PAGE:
Daytona Beach Probate Litigation Attorney

Probate litigation consists of legal disputes about issues related to aging, disability and death.  It involves court battles over those still alive, such as guardianships and conservatorships, as well as legal fights over powers of attorney, patient advocate designations, and living wills.  It also includes legal challenges when someone has passed on, including cases involving wills, trusts, estates, asset disputes, joint bank accounts, gifts, and anything else that families can fight about when a loved one dies.

A will is a document written and signed by the deceased with the attestation of witnesses.  It is the document that specifies how the beneficiaries should distribute the property among themselves.  So, probate litigation is the same as contesting the will.  A will can be contested on various grounds.  Some of these may include:

  • Some of the beneficiaries are not given an inventory of the property
  • Claims of undue influence
  • One of the beneficiaries enjoying the full benefits
  • Differences of opinion over guardianships and conservatorships
  • One of the beneficiaries failing to do his or her fiduciary duties
  • Details about the creditors not disclosed
  • Dispute as to who can take over as the personal representative. A personal representative is a bank or trust appointed by the probate court to administer the estate.

No Contest Clause

If you are afraid that someone might challenge the validity of your will or trust in court after your death, you may be tempted to add what’s called a “no contest clause” to your document.

A no contest clause is an added feature in most estate plans that attempts to deter unhappy beneficiaries from challenging the estate plan.  If a no contest clause is triggered by someone fighting to invalidate the estate plan, then they and their children are excluded (as though they had died).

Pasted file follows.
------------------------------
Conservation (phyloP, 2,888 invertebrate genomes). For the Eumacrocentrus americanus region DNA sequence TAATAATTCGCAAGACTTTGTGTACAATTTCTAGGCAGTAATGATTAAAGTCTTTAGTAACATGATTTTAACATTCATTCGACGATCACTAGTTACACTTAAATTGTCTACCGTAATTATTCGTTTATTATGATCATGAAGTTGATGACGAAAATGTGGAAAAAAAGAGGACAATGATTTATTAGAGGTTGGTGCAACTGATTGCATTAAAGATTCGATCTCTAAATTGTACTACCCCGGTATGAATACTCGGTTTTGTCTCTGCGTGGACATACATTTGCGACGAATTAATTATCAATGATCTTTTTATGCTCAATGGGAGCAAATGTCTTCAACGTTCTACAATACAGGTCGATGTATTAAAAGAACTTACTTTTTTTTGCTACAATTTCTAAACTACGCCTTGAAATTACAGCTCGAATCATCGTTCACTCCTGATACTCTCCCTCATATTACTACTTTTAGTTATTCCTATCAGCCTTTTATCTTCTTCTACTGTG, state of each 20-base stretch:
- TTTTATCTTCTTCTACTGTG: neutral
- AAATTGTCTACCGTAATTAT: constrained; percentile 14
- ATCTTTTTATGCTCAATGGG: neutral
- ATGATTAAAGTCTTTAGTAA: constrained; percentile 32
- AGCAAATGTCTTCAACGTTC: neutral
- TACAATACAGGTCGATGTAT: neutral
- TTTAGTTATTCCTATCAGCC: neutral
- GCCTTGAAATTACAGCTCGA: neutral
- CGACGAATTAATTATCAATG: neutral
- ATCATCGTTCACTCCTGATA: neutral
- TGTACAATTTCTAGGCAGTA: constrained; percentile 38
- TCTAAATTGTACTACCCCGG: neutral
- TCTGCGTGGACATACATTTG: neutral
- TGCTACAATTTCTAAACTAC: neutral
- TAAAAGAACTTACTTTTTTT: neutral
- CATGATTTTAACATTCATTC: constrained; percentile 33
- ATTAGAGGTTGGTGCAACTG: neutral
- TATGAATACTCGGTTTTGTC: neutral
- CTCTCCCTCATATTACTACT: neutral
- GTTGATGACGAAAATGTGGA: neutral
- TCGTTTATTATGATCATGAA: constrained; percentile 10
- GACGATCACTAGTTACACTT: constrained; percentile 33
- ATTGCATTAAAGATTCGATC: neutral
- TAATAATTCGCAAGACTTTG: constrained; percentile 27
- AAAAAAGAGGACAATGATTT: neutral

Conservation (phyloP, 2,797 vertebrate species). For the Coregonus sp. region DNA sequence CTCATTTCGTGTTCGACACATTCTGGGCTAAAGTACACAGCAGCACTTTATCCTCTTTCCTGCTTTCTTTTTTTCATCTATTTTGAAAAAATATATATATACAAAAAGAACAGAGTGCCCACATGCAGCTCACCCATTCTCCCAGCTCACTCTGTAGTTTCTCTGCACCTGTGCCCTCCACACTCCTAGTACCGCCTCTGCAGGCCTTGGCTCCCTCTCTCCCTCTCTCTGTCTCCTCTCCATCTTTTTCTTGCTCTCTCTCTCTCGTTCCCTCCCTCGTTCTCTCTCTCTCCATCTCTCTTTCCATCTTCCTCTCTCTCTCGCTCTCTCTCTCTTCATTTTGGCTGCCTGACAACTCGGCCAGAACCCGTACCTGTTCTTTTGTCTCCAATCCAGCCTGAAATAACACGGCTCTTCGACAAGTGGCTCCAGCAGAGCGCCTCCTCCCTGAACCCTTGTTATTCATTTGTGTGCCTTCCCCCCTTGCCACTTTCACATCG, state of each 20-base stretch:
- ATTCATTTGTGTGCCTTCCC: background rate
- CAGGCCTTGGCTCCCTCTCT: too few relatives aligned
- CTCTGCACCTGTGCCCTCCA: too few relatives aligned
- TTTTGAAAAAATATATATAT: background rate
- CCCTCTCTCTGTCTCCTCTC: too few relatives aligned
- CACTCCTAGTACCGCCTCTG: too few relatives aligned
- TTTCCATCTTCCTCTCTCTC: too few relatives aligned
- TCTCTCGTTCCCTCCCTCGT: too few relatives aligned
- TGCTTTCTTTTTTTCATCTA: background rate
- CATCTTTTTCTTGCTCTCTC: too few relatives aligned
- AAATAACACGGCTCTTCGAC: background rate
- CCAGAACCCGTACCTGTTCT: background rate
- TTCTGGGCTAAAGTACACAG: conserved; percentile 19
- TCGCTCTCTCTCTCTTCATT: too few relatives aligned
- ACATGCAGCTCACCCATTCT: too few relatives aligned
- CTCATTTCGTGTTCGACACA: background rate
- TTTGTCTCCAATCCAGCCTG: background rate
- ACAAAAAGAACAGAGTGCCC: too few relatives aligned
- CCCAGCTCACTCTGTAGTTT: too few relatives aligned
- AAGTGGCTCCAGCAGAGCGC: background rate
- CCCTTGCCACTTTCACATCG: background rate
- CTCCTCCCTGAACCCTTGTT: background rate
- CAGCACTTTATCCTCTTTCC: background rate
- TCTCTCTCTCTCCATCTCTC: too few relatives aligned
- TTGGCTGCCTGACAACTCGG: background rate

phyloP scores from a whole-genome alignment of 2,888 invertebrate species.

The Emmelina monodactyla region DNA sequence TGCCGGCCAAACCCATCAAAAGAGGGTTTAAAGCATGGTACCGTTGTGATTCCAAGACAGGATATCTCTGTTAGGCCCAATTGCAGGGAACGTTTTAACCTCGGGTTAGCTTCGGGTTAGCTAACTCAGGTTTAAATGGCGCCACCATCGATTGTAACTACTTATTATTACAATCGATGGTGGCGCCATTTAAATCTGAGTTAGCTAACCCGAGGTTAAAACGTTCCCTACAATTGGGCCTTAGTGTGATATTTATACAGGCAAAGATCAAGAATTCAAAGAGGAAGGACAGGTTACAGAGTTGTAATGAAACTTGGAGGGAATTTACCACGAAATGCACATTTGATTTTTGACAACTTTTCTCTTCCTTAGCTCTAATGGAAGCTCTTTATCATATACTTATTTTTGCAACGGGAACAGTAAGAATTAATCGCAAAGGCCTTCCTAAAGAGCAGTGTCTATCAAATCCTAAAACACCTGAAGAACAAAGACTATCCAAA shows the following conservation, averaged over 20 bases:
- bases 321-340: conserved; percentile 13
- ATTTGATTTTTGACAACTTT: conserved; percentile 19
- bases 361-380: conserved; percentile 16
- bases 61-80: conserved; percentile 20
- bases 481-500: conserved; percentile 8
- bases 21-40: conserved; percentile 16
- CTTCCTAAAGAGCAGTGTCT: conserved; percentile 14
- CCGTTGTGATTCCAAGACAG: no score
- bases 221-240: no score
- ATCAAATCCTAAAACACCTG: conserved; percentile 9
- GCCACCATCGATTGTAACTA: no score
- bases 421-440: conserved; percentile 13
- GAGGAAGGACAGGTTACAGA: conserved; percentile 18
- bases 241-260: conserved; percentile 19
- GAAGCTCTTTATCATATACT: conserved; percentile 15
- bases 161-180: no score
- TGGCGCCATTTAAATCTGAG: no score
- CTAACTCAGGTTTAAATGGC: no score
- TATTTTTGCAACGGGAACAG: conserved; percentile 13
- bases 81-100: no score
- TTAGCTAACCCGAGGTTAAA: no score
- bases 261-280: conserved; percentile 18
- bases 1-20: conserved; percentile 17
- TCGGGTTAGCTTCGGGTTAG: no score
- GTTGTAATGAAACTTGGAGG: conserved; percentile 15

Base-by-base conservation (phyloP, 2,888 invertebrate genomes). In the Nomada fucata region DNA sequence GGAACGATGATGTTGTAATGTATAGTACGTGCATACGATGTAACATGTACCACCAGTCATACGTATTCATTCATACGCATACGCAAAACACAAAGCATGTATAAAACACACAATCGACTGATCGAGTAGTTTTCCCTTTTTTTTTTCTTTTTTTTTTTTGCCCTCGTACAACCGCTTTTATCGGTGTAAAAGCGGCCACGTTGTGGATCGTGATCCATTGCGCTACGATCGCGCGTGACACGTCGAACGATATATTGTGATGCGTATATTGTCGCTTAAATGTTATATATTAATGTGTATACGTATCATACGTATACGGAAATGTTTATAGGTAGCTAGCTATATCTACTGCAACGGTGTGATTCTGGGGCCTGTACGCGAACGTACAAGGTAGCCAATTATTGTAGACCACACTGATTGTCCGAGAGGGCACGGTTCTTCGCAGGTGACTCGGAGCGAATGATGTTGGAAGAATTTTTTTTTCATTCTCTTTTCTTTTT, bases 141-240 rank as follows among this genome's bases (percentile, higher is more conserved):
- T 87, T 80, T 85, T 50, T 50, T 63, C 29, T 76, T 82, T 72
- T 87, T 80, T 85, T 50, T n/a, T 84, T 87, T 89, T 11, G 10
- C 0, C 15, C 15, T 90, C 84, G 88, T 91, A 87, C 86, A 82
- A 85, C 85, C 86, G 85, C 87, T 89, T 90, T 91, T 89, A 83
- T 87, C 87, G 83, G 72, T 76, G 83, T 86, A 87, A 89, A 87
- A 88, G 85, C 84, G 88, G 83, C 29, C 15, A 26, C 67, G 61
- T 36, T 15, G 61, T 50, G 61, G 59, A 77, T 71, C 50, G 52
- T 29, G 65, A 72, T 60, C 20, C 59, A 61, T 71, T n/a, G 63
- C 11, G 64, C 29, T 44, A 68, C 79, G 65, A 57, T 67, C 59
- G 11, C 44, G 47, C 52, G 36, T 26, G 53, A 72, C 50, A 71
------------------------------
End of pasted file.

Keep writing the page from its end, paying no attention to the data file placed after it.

Navigating the litigation paths can be tricky and care needs to be taken to understand the potential repercussions or downside of filing an action in probate court.  Unknowingly triggering a no contest clause could have disastrous consequences.

Trust, estate and probate litigation is a specialized area of the law.  Most trust and will litigation cases require multiple petitions and complaints (e.g. lawsuits) on different, but related, subjects such as financial elder abuse, capacity issues, undue influence claims, creditor’s claims, and probate procedures.  A single case can have all these aspects, and more.  To successfully navigate this type of case, an attorney must first have a thorough and in-depth knowledge of all Florida laws applicable to the creation and administration of trusts, wills, estates, and probate.  Additionally, an attorney must understand the complex litigation rules and procedures in Florida, which will apply to all phases of a case including motion practice, discovery, and trial.

The attorneys at Bundza & Rodriguez, P.A. are trial lawyers.  We know how to take a case from inception in court through trial.  We will fight for your inheritance.  We understand both the laws that govern trusts, wills, estates, and probate, as well as the litigation procedures set forth by Florida courts to seek the right result in Court on your behalf.

Many beneficiaries hesitate to hire an attorney because they trust the probate court to do what is fair or wish to keep a family dispute within family.  However, there are things you should consider before attempting to handle a probate issue yourself.  The court is not an investigative body.  Just because you bring up an issue does not mean the judge is obligated to search for supporting evidence.  You can present allegations, but without the firm basis a professional attorney can provide, your suspicions may receive little consideration.  Our experienced attorneys have been through probate negotiations before and will fight for you.  Contact our office today at 866-785-5470 for a free legal consultation.